There's a new sports-betting movie out called "Two for the Money."

Larry King calls it "the best movie about gambling ever made! . . . This film has everything." Couch Slouch calls it "the worst movie about gambling ever made! . . . This film has nothing."

Guess which blurb the studio is using in its newspaper ads?

(Film critic Jack Mathews wrote in the New York Daily News, "It's 'Glengarry Glen Ross' in a sports bar." No, it's "Gigli" in an OTB parlor.) I would explain the thrust of the film to you, except it has no story and it makes no sense. It was a bit like watching the Ravens' offense -- somewhat scripted, going nowhere.

The movie starts with a game-winning, career-ending touchdown and finishes with a game-winning, career-ending touchdown. In between, there is occasional dialogue.

Walter (Al Pacino), who is married to Toni (Rene Russo), owns a sports-tout service and hires former college quarterback Brandon (Matthew McConaughey) to be his star handicapper. If Brandon picks games well, they all get rich; if he doesn't, they all go broke.

I don't think I'm leaving out any nuance here.

The story was so bad, I'm surprised it wasn't an episode of "Yes, Dear."

(By the end of the first act, the usher in my theater gave two weeks' notice.) They could've written a better script using Mad Libs.

When Walter first meets Brandon, he tells him breathlessly, "Everything's about money."

A bit later, Brandon tells viewers on Walter's sports-adviser TV show, "For one year, I've been picking 80 percent winners. Unbelievable?"

Uh, yes.

This movie was as authentic about sports gambling as "Gilligan's Island" was about shipwrecked life on a desert isle.

I would've rather watched Jim Feist pick produce.

I mean, who read this baby and said, "Let's make movie magic!"

They would've been better off making a movie about a pylon.

(There were precisely 11 of us watching the movie at my theater's late show. At one point, we considered blitzing the projectionist to stop the film, but one of the audience members was a lawyer who explained that our legal position was stronger if we tried to survive the entire production.) If "Two for the Money" came out, say, 10 or 15 years ago, it might've ended Pacino's and Russo's careers. As for McConaughey, I'm not quite sure he has a career.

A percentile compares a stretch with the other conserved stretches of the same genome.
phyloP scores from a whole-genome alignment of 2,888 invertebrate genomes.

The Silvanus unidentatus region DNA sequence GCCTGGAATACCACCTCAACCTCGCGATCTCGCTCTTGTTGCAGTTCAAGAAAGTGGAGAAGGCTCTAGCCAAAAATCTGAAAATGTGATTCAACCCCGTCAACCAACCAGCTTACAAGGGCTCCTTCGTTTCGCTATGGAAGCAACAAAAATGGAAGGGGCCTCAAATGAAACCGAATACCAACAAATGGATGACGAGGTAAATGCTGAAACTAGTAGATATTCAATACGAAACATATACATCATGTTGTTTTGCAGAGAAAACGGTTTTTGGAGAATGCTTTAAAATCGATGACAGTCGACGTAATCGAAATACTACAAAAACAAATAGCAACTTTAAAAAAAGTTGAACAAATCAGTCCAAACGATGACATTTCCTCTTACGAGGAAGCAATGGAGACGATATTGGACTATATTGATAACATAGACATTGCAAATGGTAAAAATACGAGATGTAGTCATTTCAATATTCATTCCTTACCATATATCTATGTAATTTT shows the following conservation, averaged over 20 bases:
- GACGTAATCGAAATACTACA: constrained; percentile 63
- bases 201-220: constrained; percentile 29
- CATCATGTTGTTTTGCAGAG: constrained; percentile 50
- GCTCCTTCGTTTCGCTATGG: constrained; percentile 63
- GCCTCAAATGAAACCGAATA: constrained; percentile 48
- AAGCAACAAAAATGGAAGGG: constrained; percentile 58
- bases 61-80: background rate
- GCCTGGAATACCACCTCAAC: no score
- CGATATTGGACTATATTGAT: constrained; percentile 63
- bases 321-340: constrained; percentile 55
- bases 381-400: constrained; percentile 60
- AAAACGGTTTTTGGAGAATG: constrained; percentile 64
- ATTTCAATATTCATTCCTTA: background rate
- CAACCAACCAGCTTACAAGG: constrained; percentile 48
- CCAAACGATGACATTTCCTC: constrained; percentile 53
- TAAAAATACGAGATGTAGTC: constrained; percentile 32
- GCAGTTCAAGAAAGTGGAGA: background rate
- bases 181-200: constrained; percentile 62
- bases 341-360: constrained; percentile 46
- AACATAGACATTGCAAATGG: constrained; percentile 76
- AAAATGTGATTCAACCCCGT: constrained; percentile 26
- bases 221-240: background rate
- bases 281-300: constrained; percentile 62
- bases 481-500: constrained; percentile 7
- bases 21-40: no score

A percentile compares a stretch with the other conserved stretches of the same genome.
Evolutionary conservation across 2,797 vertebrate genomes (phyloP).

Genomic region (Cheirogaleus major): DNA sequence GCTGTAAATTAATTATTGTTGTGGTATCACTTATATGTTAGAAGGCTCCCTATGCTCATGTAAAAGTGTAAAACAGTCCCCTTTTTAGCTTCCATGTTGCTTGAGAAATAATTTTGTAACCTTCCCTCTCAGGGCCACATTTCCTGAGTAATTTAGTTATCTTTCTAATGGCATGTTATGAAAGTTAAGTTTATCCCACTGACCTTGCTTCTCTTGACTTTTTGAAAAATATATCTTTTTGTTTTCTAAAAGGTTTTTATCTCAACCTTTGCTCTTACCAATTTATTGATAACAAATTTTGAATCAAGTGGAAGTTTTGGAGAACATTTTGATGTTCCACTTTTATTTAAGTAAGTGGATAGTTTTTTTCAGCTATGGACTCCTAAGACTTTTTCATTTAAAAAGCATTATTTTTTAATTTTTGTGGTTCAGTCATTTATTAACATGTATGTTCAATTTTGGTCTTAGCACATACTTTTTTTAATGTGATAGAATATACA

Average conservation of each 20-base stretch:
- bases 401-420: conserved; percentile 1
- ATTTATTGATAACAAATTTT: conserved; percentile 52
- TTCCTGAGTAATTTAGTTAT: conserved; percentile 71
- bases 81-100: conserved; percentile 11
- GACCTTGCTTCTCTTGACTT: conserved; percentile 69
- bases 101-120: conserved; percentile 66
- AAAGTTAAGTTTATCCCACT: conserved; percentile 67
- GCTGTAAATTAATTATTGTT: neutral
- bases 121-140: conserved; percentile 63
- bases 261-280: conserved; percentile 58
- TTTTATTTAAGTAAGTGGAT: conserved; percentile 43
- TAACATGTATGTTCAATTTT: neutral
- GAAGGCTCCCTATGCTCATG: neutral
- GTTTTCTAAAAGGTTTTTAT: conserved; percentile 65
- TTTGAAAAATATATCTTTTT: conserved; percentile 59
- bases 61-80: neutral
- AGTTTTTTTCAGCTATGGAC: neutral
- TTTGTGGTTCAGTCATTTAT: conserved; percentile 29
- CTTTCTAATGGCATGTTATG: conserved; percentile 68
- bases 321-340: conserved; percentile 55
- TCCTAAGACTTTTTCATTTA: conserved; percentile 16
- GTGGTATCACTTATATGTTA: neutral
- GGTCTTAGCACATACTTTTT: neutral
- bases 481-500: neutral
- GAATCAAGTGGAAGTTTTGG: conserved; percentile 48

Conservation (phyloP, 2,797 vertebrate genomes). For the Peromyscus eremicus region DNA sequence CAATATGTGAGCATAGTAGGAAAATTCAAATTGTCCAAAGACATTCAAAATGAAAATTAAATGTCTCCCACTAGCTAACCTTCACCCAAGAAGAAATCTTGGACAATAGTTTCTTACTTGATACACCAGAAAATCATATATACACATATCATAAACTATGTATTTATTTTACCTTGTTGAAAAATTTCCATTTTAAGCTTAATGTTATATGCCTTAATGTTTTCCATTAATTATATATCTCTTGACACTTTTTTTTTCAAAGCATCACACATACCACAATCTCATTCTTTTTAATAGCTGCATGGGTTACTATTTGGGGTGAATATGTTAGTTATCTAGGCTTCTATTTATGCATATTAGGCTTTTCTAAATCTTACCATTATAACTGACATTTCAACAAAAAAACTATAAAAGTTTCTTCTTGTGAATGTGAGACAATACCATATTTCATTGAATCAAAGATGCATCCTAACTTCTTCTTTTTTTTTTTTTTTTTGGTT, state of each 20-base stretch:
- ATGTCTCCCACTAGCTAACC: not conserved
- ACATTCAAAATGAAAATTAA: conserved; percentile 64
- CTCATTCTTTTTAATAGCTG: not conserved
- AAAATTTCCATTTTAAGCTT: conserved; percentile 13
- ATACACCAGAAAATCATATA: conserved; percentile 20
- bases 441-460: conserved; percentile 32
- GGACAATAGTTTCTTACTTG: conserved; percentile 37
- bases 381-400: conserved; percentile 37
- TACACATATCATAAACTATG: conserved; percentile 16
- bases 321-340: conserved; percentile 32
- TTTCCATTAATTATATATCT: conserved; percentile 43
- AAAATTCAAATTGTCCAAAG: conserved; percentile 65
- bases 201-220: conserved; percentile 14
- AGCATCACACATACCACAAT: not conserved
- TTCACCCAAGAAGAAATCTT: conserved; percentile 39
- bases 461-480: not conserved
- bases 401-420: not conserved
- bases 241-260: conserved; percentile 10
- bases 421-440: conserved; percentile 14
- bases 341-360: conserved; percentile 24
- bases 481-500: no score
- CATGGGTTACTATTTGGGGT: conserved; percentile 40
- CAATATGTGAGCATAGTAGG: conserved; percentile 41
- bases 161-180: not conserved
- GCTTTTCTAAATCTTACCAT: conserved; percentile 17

Somehow, two other fine actors, Jeremy Piven and Armand Assante, were dragged into this mess in supporting roles. I assume Piven already has fired his agent. As for Assante. . . . Armand, Armand, Armand, what were you doing here? You were Gotti, you were a Mambo King. In this dud, you're in two scenes -- and in the second one they have you urinating on someone.

The NFL wouldn't give the movie folks licensing rights, so there are no team nicknames -- just a bunch of fake logos, fake uniforms and fake football footage. The only real person in the film is ESPN's Jim Rome, and based on my own personal experience, I'm not even sure he's real.

At the movie's critical juncture, when Walter must tell his TV audience his Super Bowl pick -- delivered by a badly slumping Brandon, who had flipped a coin on the game (perhaps the movie's most realistic gesture) -- he offers the following guarantee, "You Lose . . . We Cover!"


Similarly, I'm so confident this film is so bad that I will offer the following guarantee:

I will refund anyone the price of your theater ticket -- up to $9.50 -- if you can prove you loved "Two for the Money." All payments are subject to an authorized polygraph and, of course, Larry King and his immediate family are not eligible.

Ask The Slouch

Q. I'm sure you still have your head in the sand on this, but doesn't baseball need replay? (Jason Cale; Kansas City, Mo.)

A. Speaking of my noggin, do me a favor in regard to this latest endless, raging debate -- I want you to come over and, as I am napping on my sofa, take the baseball bat sitting next to the beanbag chair and crack my head open. I will rest more peacefully then.

Q. How many losses does your Team of Destiny, the Arizona Cardinals, need to suffer before you have "colossal anxiety disorder" and write no more columns? (John F. Lyons; Olney)

A. I think we might be pretty much there already.

Q. I noticed that shortly after Vanderbilt won its fourth straight game, one of its players was shot during a campus altercation. According to SEC bylaws, does this make the Commodores bowl-eligible? (Rick Maloney; Buffalo)

A. Pay the man, Shirley.

Q. Are you now asking the star of "Medium" for betting advice? (Mark Lebar; St. Leonard)

A. Shirley, save yourself a trip and withdraw another 10 bits from petty cash.

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